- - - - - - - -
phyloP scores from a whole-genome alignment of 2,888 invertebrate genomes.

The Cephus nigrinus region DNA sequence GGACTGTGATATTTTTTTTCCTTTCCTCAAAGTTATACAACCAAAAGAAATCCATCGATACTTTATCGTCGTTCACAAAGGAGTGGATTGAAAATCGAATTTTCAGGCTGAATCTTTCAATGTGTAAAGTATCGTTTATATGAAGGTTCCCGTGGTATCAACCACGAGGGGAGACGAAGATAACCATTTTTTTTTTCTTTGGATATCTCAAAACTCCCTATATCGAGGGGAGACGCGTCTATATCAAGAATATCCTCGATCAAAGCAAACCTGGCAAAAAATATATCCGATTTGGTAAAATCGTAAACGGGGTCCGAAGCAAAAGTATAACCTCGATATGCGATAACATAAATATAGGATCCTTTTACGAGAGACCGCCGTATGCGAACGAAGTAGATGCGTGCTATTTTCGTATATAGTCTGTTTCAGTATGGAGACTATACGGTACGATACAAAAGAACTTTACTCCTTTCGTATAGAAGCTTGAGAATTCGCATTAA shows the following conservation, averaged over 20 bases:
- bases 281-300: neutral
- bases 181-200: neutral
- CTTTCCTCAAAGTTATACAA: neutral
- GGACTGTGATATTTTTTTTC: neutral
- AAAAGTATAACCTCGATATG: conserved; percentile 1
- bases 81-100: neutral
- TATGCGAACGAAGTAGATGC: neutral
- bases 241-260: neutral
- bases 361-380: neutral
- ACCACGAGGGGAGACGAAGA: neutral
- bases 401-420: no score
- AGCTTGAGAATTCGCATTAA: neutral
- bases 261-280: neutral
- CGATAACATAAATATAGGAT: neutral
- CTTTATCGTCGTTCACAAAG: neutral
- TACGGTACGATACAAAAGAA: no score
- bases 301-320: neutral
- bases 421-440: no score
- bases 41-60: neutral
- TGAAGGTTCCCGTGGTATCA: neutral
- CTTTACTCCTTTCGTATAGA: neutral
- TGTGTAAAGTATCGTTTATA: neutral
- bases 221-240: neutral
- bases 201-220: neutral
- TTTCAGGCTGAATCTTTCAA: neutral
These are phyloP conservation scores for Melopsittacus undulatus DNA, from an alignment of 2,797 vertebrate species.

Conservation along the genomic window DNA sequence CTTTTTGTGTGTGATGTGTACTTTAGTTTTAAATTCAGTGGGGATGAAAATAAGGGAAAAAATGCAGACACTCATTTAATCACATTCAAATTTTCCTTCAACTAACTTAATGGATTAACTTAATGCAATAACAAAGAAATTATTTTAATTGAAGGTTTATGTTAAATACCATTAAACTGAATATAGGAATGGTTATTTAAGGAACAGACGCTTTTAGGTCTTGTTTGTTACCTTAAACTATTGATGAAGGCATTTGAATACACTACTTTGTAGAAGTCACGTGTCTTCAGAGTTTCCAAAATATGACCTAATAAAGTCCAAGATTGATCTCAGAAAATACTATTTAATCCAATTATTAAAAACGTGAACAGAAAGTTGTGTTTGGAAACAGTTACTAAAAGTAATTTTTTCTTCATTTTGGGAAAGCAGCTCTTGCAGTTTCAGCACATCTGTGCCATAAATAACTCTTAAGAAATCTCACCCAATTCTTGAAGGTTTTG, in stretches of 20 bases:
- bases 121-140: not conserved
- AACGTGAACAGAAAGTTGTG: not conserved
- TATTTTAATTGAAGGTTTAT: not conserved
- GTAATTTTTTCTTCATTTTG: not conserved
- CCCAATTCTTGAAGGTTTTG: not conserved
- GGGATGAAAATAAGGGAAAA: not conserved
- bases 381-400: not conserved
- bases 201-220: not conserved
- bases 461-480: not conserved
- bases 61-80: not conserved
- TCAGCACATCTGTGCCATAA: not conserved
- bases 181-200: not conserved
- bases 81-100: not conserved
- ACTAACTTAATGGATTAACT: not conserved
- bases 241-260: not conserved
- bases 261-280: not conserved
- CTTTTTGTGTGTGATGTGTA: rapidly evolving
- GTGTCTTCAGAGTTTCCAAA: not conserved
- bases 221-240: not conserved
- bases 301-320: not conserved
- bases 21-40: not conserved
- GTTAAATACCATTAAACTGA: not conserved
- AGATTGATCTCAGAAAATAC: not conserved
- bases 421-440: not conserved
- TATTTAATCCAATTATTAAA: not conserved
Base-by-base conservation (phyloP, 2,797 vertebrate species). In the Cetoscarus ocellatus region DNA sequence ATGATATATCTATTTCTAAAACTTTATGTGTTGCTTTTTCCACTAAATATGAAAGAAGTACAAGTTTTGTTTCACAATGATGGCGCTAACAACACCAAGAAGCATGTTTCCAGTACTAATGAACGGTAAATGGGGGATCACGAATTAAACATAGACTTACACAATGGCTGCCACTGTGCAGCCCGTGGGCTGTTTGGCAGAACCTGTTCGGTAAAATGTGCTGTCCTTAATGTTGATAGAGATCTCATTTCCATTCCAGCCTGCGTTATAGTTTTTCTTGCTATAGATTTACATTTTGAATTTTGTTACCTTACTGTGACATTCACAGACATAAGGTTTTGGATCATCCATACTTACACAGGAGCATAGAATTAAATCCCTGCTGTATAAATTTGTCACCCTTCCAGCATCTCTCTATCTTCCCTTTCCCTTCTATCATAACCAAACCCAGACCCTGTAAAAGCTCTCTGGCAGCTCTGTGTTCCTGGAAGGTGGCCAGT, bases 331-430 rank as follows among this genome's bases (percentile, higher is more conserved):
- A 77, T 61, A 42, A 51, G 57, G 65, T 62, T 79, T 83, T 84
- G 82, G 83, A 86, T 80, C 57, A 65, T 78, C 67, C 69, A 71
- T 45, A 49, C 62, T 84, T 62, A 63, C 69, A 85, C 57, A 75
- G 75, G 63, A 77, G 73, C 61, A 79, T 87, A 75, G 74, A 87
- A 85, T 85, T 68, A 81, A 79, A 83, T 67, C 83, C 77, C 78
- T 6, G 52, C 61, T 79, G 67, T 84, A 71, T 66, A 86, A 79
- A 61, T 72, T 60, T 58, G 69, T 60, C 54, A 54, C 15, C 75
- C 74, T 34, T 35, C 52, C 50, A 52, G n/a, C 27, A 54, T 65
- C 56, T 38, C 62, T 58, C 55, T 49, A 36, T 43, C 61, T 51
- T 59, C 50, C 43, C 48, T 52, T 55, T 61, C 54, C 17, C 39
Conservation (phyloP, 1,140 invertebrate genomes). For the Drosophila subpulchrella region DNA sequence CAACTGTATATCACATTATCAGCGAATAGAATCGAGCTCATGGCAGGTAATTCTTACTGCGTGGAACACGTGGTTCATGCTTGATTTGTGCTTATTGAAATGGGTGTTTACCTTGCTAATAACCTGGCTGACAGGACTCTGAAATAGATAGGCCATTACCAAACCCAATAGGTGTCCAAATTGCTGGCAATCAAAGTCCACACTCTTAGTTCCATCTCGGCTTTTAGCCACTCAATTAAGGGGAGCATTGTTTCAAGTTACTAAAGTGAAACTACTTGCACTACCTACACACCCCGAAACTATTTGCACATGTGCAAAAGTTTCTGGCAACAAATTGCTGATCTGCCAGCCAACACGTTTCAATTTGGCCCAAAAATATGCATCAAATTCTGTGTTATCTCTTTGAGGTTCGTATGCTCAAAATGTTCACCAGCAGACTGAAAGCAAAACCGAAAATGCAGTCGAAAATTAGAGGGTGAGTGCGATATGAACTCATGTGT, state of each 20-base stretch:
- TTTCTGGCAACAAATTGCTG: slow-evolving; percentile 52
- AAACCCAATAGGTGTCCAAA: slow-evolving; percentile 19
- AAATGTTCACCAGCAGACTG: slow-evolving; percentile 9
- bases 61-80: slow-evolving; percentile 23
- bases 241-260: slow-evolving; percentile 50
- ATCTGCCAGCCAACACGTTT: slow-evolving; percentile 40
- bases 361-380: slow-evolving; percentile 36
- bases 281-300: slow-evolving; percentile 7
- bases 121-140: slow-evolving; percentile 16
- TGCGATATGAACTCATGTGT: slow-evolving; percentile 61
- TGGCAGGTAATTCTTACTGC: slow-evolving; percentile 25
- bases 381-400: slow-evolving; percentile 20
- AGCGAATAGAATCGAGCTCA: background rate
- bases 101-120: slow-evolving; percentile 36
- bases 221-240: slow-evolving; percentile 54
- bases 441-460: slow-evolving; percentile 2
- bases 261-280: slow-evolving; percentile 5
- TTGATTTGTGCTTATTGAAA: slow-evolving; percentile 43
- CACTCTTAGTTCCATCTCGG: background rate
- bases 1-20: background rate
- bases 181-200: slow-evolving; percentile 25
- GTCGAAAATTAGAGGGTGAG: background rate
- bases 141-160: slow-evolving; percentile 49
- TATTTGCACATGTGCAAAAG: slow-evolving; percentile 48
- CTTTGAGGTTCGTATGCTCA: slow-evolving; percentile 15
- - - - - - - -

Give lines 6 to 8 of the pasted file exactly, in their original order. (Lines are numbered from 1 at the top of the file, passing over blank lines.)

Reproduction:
- GGACTGTGATATTTTTTTTC: neutral
- AAAAGTATAACCTCGATATG: conserved; percentile 1
- bases 81-100: neutral